Review: Lost December by Richard Paul Evans

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At first I thought this book would be another story like A Winter Dream by the same author (a re-telling of Joseph and the Coat of Many Colors) but based on The Prodigal Son instead; however, this prodigal son tale was pretty original for a re-telling. I thoroughly enjoyed it and actually had sympathy for Luke, the son who left home, squandered a million dollar trust fund, and ended up homeless on the streets. Luke didn’t actually spend all the money himself, which helped in the sympathy department; he trusted the wrong people who took advantage of him. Nevertheless, Evans does an excellent job of showing how gradually one’s values and priorities, and even personality can change in the right (or wrong) environment.

This feel-good “riches to rags” story operates well on another level as well. Not only does it remind us to remember what is really important in our lives and that the source of true happiness is not found in material possessions and in short-lived experiences, but it shows how impossible it is to break out of the cycle of poverty and homelessness without help, while still emphasizing the value of hard work and determination. Maybe a little too much on the side of ambition.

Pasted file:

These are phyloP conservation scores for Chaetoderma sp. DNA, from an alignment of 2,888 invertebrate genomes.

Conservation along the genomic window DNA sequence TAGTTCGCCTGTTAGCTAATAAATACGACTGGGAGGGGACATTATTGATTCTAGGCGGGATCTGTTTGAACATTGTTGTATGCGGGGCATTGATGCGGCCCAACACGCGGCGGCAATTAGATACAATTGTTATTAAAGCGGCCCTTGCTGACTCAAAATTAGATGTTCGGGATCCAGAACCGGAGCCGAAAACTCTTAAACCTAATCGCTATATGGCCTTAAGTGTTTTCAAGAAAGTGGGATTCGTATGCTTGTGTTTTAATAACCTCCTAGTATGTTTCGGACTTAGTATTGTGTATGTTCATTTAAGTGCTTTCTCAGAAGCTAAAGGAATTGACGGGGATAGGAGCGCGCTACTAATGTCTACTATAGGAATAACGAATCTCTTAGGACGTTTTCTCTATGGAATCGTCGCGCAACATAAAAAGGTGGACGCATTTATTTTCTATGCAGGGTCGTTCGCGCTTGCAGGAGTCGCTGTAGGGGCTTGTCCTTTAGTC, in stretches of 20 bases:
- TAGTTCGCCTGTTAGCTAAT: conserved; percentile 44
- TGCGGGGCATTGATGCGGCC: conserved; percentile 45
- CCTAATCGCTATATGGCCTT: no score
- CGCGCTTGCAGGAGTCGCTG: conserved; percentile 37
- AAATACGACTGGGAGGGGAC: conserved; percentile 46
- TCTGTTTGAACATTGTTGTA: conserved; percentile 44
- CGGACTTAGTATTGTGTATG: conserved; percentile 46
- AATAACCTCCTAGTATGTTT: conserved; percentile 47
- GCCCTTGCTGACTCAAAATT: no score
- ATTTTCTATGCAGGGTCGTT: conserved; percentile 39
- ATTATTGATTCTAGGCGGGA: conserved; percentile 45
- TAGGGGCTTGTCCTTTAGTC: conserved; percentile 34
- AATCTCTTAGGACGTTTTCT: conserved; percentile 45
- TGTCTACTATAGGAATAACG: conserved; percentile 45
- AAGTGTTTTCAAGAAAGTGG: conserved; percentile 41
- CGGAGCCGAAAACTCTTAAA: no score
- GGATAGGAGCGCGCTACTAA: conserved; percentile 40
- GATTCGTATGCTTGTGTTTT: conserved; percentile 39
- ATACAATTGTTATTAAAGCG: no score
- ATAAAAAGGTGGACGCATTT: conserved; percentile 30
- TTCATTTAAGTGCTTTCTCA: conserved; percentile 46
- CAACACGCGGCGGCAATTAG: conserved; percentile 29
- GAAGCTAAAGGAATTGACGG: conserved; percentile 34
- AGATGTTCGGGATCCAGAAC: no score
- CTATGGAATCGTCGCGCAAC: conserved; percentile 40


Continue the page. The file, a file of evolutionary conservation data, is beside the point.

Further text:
Evans builds up Luke’s father to angelic heights as a decent, caring, and ethical corporate executive, which I guess is understandable since he would be “God” allegorically speaking since the father in the original represents God. Kind of an allegory within an allegory in this case. Evans seems to idealize the honest businessman, but at the same time, he acknowledges the all-too-familiar greedy and immoral tycoon. Of course, Luke realizes the value of an honest day’s work and sacrifice, but once on the street, he isn’t given a chance until a charitable do-gooder gives him a hand up. Evans does a great job of showing the reader the hopelessness of the plight of many.

You probably know the story of The Prodigal Son, so it won’t be a spoiler to let you know that Luke finds his way home into the forgiving and open arms of his father. It’s not as corny as it sounds. This book was a wonderful holiday read without being too preachy or saccharin. It thoroughly delivered on Christmas spirit. 4 out 5 stars.

HOW DID SOMEONE LIKE ME COME FROM SOMEONE LIKE HER?

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I love my mom SO much it hurts.  Her name is Nora, and she is in a nursing home by herself since my father, the love of her life, Harold, passed away last April. Before he died, they lived in there together. The staff of the nursing home thought they were so cute because they had been married 61 years and looked out for each other in every way. When he passed away, no one thought my mother would hang on much longer. Especially since the doctors told us she had only about three months to live over a year ago.